• a DLN can be and/or support a blockchain network.
  • distributed ledger-based network and “blockchain network” may be used interchangeably.
  • self-executing code or “self-executing code segment” and “smart contract” may be used interchangeably.
  • transaction may be used to refer to off-chain transactions (e.g., transactions involving the sale of physical or digital assets between parties) and/or on-chain representation of these off-chain transactions (e.g., the transaction of tokens that represent the assets on the blockchain network). Whether the term refers to the former or the latter case should be clear from context.
  • off-chain or “off-the DLN” are to be understood to mean “not on the blockchain network” or “not on the DLN.” For example, if a statement such as “the application of a hashing function is performed off-the DLN” is to be understood as meaning “the application of the hashing function is not performed on the DLN (and is performed elsewhere)”.
  • the trust the distributed ledger-based networks provide with no need for supervision by a central authority derives from the transparency of the networks to at least all the participants of the network (and in the case of public networks, to the public at large).
  • This transparency can reduce or even eliminate any privacy or confidentiality that participants need or seek when interacting with the network or its participants.
  • any interested person can access and inspect the distributed ledgers on the networks to obtain detailed information on all transactions that are represented on the ledgers since the inception of the networks (as the ledgers are, in at least most cases, largely immutable).
  • the lack of privacy or confidentiality can render the use of a public ledger-based network untenable. For instance, a pharmacy using a public blockchain network to manage the fulfillment of orders for shipment of prescription drugs without a mechanism to conceal at least some aspects of the transaction would publicly expose personal and health-related data of its customers (thereby violating their privacy and possibly health privacy laws).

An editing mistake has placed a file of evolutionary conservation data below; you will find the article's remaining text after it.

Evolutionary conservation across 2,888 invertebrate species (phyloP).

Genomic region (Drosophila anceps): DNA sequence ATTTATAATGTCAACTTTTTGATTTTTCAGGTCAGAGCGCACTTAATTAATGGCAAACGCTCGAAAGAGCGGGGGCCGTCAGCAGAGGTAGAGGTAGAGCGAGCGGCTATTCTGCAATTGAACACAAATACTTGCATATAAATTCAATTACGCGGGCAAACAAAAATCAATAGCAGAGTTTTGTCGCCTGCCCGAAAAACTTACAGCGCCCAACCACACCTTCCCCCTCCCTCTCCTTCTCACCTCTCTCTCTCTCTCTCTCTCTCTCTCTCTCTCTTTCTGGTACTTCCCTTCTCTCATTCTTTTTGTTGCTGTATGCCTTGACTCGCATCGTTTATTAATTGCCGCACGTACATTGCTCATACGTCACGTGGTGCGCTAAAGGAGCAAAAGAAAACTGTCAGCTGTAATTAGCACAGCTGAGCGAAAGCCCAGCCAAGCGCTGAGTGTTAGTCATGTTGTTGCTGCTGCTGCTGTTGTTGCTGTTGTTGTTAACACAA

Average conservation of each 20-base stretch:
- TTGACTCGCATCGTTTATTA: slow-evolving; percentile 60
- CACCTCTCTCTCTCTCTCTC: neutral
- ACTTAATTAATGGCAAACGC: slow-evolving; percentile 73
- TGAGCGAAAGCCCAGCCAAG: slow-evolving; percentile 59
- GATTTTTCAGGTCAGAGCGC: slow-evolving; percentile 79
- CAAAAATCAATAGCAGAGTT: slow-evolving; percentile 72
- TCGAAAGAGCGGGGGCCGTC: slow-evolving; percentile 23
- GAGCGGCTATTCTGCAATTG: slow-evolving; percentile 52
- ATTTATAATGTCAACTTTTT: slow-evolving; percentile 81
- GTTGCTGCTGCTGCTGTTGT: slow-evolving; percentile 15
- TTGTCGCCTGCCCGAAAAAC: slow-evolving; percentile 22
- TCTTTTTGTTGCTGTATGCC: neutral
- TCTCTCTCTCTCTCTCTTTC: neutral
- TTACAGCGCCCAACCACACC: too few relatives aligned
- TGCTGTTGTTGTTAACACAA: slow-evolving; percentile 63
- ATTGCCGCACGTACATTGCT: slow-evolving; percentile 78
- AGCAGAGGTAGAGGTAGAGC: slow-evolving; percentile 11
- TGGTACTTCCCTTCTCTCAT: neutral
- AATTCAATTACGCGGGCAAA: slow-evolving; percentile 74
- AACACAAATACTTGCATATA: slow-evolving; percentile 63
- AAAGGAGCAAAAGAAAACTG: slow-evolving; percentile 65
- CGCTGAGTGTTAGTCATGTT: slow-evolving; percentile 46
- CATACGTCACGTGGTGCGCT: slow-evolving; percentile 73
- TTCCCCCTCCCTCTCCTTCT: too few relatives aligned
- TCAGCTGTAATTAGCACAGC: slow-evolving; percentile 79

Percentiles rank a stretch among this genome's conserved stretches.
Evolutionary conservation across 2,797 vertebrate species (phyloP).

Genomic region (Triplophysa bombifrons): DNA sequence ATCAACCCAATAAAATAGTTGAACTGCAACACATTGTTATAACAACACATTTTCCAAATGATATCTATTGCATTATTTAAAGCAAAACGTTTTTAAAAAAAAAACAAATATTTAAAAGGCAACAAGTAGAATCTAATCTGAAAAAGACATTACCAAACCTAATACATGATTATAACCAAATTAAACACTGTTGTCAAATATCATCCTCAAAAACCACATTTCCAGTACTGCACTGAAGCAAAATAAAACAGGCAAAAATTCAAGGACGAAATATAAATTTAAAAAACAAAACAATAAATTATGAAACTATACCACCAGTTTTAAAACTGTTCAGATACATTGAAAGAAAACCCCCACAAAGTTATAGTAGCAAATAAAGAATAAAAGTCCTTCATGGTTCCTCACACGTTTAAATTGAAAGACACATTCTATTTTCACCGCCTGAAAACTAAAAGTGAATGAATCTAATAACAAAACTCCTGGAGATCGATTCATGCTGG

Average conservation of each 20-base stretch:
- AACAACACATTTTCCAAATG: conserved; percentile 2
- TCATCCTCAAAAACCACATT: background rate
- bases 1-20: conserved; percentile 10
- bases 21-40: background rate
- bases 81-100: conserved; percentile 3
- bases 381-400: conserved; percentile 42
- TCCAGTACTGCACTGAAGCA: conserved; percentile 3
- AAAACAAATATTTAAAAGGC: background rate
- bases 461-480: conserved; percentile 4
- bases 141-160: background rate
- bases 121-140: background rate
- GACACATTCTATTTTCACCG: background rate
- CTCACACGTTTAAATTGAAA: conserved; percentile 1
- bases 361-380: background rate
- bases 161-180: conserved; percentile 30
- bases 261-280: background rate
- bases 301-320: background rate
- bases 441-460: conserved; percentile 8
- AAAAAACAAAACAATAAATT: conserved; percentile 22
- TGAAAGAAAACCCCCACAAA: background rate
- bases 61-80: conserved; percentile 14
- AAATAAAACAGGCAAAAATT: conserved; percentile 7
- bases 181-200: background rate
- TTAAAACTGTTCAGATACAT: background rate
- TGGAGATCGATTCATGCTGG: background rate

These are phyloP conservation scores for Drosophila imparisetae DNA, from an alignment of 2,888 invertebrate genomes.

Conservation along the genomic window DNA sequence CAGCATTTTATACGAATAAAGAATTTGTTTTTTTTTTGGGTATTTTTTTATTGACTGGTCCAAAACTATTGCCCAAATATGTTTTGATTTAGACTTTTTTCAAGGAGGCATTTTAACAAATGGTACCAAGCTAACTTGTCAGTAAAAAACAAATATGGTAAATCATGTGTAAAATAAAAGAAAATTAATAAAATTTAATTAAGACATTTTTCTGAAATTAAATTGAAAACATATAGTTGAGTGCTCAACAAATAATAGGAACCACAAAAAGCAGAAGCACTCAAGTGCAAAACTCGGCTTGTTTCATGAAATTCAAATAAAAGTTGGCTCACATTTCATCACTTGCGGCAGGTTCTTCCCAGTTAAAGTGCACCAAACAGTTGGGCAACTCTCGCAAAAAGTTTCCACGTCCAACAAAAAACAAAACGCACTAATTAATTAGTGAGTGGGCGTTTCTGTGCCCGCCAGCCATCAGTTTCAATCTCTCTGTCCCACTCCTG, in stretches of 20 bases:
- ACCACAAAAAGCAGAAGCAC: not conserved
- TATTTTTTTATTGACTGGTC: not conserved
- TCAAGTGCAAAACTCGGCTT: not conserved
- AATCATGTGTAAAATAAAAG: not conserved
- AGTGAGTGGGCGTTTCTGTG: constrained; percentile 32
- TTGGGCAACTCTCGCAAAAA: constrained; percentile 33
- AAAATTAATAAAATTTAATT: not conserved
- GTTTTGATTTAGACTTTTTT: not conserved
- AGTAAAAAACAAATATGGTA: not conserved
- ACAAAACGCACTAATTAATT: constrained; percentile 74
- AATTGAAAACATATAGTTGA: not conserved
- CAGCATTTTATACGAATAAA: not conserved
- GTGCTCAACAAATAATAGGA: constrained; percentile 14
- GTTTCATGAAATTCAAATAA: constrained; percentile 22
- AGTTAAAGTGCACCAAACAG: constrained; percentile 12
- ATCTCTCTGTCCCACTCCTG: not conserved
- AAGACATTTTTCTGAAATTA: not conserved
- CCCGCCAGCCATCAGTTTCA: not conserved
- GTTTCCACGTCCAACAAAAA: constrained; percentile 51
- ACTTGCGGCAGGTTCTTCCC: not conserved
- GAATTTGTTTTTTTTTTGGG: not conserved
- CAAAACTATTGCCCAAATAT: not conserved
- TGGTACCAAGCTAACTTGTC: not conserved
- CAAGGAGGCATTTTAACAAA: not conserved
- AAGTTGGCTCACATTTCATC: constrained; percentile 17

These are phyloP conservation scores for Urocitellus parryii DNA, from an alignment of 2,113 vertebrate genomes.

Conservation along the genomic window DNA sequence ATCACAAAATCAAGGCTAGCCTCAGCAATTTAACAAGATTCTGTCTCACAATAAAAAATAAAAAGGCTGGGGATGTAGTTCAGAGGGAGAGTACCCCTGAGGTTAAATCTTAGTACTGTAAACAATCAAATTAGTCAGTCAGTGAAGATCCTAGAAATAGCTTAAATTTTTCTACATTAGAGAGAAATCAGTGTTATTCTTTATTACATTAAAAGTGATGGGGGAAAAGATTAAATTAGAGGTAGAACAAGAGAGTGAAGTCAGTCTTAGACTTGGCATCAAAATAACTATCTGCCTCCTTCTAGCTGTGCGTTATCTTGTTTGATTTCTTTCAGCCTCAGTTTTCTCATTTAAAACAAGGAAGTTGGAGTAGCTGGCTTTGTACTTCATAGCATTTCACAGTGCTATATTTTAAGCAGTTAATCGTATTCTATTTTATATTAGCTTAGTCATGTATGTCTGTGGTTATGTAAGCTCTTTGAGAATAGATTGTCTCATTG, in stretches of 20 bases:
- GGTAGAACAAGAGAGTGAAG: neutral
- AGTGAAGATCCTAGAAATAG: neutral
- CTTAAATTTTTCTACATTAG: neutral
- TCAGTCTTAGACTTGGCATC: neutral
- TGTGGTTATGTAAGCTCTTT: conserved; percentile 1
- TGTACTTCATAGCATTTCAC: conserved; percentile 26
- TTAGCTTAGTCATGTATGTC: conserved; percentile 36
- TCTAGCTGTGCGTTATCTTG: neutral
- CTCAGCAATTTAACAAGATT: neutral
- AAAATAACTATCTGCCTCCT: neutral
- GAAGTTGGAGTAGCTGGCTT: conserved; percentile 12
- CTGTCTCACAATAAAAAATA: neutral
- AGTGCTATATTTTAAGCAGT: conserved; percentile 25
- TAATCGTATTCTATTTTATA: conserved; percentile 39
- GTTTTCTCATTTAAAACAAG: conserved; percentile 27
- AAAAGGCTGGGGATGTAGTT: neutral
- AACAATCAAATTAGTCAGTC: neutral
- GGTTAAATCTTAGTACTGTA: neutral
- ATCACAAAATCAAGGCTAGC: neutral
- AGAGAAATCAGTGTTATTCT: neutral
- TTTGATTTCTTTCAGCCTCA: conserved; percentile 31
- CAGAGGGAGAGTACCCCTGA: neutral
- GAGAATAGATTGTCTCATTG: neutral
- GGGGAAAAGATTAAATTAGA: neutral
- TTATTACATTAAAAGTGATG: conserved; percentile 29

• private DLNs can be used to provide participants a measure of privacy that may not be available on public networks.
  • the privacy afforded by private (non-ZKP-enabled) DLNs can be far from adequate for most purposes (how ZKPs can be used to provide privacy in private and/or public blockchain networks will be discussed in details below).
  • ZKPs can be used to provide privacy in private and/or public blockchain networks will be discussed in details below.
  • the personal and health-related data of customers would still be available for inspection by other members of the private non-ZKP-enabled DLN (even if the data may be hidden from the public).
  • private non-ZKP-enabled DLNs would be burdensome to maintain as, amongst other reasons, applications developed for public blockchain networks would not seamlessly interoperate on private non-ZKP-enabled blockchain networks.
  • One or more embodiments described herein disclose methods and systems that are directed at providing enhanced privacy, efficiency and security to DLNs via the implementation of ZKPs in the DLNs. It is to be noted that, although descriptions of these embodiments refer to public DLNs, the methods and systems equally apply to private DLNs.
  • the current disclosure discloses methods and systems that provide privacy to participants of a transaction on a ZKP-enabled DLN while retaining the level of trust afforded by decentralized networks (i.e., with no central authority) such as DLNs.
  • decentralized networks i.e., with no central authority
  • DLNs decentralized networks
  • one or more of the methods and systems disclosed herein allow for the identities of parties to a transaction (e.g., a sale or transfer of an asset between the parties) as well as details of the transaction (e.g., details of the assets being transferred) to remain secret when a public blockchain network is used to manage the transaction.
  • one or more of the disclosed methods and systems allow the pharmacy to use a public blockchain network to facilitate the shipment of the drugs without revealing on the blockchain network (or publicly) any identifying information related to the assets (i.e., the drugs), the sender (i.e., the pharmacy) and/or the recipient of the assets (i.e., the clients), while depending on the trust afforded by the blockchain network at least partly as a result of the transparency inherent to public blockchain networks.
  • the sender and the recipient may be represented by their respective public keys on the blockchain network.
  • an action may be a transaction involving the transfer of multiple assets between participants of the DLN, and the transferor may wish to combine the multiple assets into a single asset to simplify the shipping process.